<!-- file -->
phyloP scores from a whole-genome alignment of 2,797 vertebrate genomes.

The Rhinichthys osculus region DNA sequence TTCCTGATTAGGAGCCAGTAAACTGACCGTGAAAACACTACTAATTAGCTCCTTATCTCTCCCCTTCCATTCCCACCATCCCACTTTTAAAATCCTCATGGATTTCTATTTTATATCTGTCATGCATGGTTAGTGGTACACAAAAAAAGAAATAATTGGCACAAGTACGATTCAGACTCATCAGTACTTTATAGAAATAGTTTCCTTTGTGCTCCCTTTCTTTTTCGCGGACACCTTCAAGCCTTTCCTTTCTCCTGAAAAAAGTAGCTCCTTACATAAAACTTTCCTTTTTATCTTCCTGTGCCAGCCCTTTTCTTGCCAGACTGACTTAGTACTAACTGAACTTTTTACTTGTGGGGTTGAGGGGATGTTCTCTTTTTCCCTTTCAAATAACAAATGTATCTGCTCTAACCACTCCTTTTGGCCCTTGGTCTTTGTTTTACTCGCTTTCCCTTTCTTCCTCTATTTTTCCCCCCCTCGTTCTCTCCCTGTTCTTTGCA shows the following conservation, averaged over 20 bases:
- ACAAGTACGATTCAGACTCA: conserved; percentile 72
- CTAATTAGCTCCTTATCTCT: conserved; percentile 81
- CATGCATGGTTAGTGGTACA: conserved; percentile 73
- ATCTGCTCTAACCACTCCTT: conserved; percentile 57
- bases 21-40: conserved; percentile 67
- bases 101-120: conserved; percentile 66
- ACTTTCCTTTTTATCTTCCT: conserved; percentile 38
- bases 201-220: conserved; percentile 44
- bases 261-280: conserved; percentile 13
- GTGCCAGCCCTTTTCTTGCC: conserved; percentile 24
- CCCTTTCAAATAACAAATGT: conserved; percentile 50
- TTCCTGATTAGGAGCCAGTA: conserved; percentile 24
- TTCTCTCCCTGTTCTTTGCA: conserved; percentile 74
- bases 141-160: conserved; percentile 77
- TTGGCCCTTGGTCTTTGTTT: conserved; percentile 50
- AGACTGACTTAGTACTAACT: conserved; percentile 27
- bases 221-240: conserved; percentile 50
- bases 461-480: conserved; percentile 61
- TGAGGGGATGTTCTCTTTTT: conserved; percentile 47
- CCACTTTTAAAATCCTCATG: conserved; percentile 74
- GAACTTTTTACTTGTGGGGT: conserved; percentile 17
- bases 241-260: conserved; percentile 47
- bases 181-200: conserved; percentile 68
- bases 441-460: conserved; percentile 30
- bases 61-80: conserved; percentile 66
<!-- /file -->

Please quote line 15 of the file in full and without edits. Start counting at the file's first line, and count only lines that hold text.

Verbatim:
- TTCTCTCCCTGTTCTTTGCA: conserved; percentile 74